Google has removed from its Android store about 15 applications suspected of collecting personal information from their users on behalf of a subcontractor of the US intelligence services, reveal it Wall Street JournalWednesday April 6.
These applications, very popular for some, contain code designed by a Panamanian company, Measurement Systems S. de RL, which presents itself as specialized in collecting statistics for the makers of applications. According to the investigation of the American daily, the company is actually a subsidiary of Vostrom, a subcontractor of several security services in the United States. An American firm that most likely acted as a link between the two companies, Measurement Systems S. de RL and Vostrom, was suddenly dissolved after a request for maintenance was sent by the Wall Street Journal†
According to IT security company AppCensus, which uncovered the existence of this spy code, Measurement Systems was able to access large amounts of highly personal information, including the location or phone number of users of these applications, and in some cases even some of the contents of certain messages. In an email to Wall Street JournalMeasuring Systems Denied “any connection to US defense contractors or to Volstrom” † however, the domain name used by the company was registered by an employee of Volstrom.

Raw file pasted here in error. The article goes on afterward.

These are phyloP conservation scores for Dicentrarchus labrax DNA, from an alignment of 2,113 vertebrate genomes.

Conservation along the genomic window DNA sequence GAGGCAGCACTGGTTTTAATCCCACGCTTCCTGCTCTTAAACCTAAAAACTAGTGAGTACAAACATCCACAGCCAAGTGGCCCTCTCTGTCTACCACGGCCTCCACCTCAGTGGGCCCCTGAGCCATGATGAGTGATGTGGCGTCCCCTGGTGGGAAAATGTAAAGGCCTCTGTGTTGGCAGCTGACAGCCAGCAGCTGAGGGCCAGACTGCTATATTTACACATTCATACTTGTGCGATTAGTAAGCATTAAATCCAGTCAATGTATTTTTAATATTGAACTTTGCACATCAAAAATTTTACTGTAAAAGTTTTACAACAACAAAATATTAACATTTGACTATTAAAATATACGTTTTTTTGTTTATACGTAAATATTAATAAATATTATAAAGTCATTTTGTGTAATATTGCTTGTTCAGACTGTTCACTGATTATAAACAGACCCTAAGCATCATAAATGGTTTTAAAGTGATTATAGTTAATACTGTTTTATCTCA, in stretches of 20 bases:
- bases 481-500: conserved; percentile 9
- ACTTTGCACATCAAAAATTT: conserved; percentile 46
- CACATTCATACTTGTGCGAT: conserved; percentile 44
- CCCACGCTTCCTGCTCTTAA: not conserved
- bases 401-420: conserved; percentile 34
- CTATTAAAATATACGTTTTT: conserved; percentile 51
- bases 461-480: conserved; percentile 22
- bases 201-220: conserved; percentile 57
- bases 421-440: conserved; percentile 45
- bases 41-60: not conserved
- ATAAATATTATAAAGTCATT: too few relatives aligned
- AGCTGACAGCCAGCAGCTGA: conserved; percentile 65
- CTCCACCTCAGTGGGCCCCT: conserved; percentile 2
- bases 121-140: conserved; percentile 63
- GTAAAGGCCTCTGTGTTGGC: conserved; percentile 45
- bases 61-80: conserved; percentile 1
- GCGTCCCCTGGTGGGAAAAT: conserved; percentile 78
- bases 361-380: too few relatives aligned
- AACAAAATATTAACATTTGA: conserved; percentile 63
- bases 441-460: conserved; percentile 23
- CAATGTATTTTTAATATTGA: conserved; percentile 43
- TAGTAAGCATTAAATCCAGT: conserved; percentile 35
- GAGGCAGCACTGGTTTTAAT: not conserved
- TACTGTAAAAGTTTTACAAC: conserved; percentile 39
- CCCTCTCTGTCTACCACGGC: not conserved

Targets in the Middle East and Iran
Measurement Systems approached several popular application publishers in the Middle East to convince them to use their software for a fee. Among the checked applications were several Muslim prayer services, used by more than 10 million people worldwide, a QR code scanner and a road radar detector. Data siphons had already discovered in 2020 and 2021 in prayer apps for Muslims and again it was suspected that the recipient of the data was a US security agency.
According to internal company documents and testimonials from business partners collected by the Wall Street Journal, Measurement Systems was specifically looking to collect data from users in the Middle East, Central and Eastern Europe, and Asia. An unusual practice, the publishers of data collection services generally seek primarily users from North America and Western Europe, whose data can be resold at a much higher price.
The company’s list of geographic areas largely overlaps with US intelligence priorities – one application, a weather forecasting service, is particularly popular in Iran.